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Is single cavity net shape molding more efficient than multi-cavity?

Is single cavity net shape molding more efficient than multi-cavity?

Сase studies

Kagan Pittman

Conventional wisdom has it that more is better. Does this method of thinking apply to multi-cavity net shape molding versus single cavity? A growing number of sources are saying no.

For injection molding companies looking for the greatest flexibility in their production process, multi-cavity machines are not efficient. Multi-cavity machines are significantly larger and more expensive than their single cavity counterparts. Multi-cavity machines are also significantly less flexible. Let’s imagine the following scenario: Injection molding company A is competing with company B.

Company A purchases a 200-ton multi-cavity machine to produce a large number of parts simultaneously. Company B, purchases ten single cavity machines. Companies A and B set up their machines in about the same amount of time and begin processing a their molds. Then the worst case scenario occurs: One of company B’s machines break down and so does company A’s only machine. Company B continues to produce parts to meet their customer’s order while staff tend to the broken down single cavity machine. Company A experiences a complete process shutdown.

Multi-cavity machines are limited in their flexibility in other ways as well. “In many cases, net shape molding is not possible with multi-cavity due to part-to-part and cavity-to-cavity variation in the same cycle,” said Roy Schroeder, lead center manager at Freudenberg-NOK Sealing Technologies. “In many cases, a secondary operation is needed like trimming, deflashing or inspection,” Schroeder added. “Tooling in many cases is also costlier upfront and to maintain.”

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Roy Schroeder, lead center manager at Freudenberg-NOK in Findlay, stands beside one of the companies 12 single cavity net shape molding machines.

The advantages of single cavity net shape molding
To work around these issues, Freudenberg-NOK is breaking the mold of conventional thinking behind batch manufacturing and proving that the single cavity alternative is more efficient. “Single cavity machines are counterintuitive in the minds of many, but it is the next logical iteration of lean manufacturing,” Schroeder said. “If you think about it, the easiest and most reliable way to make something is to make it one piece at a time.”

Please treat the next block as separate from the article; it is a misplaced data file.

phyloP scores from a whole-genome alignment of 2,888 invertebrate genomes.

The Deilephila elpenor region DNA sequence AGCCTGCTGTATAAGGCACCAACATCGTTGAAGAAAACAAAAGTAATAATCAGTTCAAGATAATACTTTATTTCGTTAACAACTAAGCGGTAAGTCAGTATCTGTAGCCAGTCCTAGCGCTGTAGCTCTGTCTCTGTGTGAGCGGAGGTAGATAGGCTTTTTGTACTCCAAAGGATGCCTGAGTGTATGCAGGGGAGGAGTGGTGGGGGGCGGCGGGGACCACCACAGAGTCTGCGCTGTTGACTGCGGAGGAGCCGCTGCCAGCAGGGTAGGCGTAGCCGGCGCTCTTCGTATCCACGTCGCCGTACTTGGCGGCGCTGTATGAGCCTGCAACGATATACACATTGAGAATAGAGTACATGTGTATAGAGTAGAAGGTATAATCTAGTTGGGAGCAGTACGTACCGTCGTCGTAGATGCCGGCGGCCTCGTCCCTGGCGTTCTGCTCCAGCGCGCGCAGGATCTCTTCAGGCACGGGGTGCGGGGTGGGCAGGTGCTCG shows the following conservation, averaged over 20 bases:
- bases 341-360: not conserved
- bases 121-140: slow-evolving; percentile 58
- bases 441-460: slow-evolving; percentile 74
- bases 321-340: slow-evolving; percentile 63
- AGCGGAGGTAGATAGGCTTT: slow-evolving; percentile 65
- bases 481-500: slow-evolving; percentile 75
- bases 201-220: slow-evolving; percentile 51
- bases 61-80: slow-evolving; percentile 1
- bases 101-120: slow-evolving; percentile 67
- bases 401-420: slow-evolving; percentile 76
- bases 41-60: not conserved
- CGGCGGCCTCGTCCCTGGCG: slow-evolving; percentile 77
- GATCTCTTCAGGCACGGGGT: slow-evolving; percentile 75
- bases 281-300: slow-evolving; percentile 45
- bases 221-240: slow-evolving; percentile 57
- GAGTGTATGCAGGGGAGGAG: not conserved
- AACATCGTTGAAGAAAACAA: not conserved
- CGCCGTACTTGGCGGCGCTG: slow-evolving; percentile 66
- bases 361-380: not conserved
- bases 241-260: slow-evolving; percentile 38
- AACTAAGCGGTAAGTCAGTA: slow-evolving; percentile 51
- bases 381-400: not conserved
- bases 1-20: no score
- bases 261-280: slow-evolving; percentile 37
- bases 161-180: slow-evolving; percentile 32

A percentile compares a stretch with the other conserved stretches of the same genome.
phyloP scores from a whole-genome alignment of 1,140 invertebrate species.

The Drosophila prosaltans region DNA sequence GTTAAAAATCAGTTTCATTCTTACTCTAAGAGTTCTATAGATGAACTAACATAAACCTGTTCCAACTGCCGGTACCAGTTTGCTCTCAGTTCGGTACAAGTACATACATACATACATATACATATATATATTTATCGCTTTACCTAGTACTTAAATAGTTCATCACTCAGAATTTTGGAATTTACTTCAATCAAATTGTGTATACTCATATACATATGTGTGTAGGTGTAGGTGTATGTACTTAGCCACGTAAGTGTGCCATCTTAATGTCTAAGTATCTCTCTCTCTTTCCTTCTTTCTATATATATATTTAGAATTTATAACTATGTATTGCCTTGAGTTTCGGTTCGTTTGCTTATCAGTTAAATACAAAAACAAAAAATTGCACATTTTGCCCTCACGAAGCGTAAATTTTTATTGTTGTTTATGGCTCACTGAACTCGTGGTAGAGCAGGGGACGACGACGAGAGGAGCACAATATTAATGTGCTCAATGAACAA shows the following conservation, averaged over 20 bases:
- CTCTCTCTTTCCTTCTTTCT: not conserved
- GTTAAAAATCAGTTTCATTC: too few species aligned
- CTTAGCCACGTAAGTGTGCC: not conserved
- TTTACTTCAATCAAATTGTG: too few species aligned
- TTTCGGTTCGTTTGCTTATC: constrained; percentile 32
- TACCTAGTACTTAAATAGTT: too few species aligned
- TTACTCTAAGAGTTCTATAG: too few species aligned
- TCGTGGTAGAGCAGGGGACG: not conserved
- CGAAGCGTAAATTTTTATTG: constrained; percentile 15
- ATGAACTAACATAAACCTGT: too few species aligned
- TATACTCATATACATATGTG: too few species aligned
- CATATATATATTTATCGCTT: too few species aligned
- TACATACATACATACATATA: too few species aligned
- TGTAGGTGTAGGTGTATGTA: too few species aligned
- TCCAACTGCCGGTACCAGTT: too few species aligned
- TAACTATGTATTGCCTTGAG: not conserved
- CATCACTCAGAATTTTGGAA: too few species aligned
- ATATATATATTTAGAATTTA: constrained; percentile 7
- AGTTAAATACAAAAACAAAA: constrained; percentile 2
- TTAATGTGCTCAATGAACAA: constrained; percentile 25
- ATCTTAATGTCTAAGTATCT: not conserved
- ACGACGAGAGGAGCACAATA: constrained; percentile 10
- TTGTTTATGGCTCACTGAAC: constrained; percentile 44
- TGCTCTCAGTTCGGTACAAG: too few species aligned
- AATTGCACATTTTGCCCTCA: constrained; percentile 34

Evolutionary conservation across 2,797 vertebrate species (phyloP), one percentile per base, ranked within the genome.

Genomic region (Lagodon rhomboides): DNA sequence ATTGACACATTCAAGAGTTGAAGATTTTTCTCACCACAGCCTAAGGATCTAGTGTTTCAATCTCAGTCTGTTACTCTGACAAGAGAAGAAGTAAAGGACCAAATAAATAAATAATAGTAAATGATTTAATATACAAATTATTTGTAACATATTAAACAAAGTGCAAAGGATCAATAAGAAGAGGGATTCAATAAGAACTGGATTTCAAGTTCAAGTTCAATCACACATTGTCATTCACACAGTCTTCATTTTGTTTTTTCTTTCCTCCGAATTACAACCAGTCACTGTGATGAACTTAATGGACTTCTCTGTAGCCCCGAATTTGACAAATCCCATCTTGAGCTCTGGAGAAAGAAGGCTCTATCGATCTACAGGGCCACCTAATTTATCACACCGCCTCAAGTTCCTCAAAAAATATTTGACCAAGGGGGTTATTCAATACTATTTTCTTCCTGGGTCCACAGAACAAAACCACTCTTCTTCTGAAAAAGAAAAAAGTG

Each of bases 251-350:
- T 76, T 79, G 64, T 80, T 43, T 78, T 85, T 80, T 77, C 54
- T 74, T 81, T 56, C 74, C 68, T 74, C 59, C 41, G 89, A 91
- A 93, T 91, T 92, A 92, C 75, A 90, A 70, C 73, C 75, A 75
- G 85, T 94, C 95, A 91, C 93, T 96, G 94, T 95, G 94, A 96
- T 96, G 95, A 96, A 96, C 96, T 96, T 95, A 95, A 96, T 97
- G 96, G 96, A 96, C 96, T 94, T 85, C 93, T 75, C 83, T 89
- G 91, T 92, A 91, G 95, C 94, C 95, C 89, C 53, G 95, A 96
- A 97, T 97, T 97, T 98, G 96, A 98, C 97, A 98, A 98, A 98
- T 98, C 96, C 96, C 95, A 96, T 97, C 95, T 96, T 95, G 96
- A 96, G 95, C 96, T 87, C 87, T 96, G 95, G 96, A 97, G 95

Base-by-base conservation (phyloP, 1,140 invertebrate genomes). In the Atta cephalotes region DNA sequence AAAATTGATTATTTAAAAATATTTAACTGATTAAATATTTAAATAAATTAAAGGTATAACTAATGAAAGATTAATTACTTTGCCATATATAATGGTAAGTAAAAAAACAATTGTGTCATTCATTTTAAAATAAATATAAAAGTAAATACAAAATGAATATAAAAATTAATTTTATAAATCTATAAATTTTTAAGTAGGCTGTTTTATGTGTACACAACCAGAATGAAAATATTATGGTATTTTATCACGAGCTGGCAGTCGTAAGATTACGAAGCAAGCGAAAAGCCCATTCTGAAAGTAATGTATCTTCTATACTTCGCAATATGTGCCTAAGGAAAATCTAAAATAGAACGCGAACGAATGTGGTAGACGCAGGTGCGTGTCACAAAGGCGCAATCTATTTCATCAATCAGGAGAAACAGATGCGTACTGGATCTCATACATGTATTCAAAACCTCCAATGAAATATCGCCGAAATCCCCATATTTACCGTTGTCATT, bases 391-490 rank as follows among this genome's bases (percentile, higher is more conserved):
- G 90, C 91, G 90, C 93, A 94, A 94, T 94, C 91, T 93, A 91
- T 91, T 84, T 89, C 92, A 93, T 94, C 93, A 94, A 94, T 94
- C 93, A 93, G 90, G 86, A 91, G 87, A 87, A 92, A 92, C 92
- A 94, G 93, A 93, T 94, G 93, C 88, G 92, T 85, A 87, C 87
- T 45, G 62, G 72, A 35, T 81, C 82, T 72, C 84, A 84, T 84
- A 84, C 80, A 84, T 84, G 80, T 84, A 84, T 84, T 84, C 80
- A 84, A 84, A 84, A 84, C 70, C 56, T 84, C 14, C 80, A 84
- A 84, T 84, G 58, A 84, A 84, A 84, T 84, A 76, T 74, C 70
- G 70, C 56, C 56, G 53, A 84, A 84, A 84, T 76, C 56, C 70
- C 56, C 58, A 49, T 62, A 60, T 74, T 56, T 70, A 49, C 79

Freudenberg-NOK’s cavity approach uses compact, custom-engineered one cavity injection and compression molding machines to produce thermoplastic parts. Employing 12 single cavity machines in their Findlay, Ohio automotive Fluid Power Lead Center (LC), the company has noted improved part quality and reduced scrap and waste. Using single cavity machines, Freudenberg-NOK has experienced a drop in rejected parts per million from 20 or so, to around 1.

Single cavity machines have eliminated prototyping requirements, supplemental production steps and many unpredictable variables. “The same tooling used for prototyping is used for production, so no “redesigns” or new tooling is needed,” Schroeder explained. “The lead time for single cavity tooling is very short as well.”

Findlay facility expansion reaches completion
The same Findlay facility where the single-cavity machines are currently employed has recently completed a 43,000 square foot expansion, consolidating and expanding an existing engineering test lab. The new lab now accounts for approximately 2,000 square feet of the total and represents an investment of approximately $450,000 in equipment and building expenses. Providing new material characterization, failure analysis and mechanical property test capabilities, the project has created 25 new jobs at the facility.

The new lab will perform analysis and testing of 700 high-performance plastic parts, including thrust washers, seals and other components for the automotive industry. A new engineering test rig has been installed to allow measurement of torque loss. Collected data will be used to help improve custom engineered sealing solutions that reduce CO2 emissions and improve fuel economy. The plant currently manufactures 185 million seals and related components annually and anticipates the new addition will increase production by approximately 25 percent per year. Collectively, the plant renovations represent an investment of $8.6 million in construction and equipment upgrades.

Freudenberg-NOK will be adopting their successful single-cavity molding approach at the company’s other global locations.

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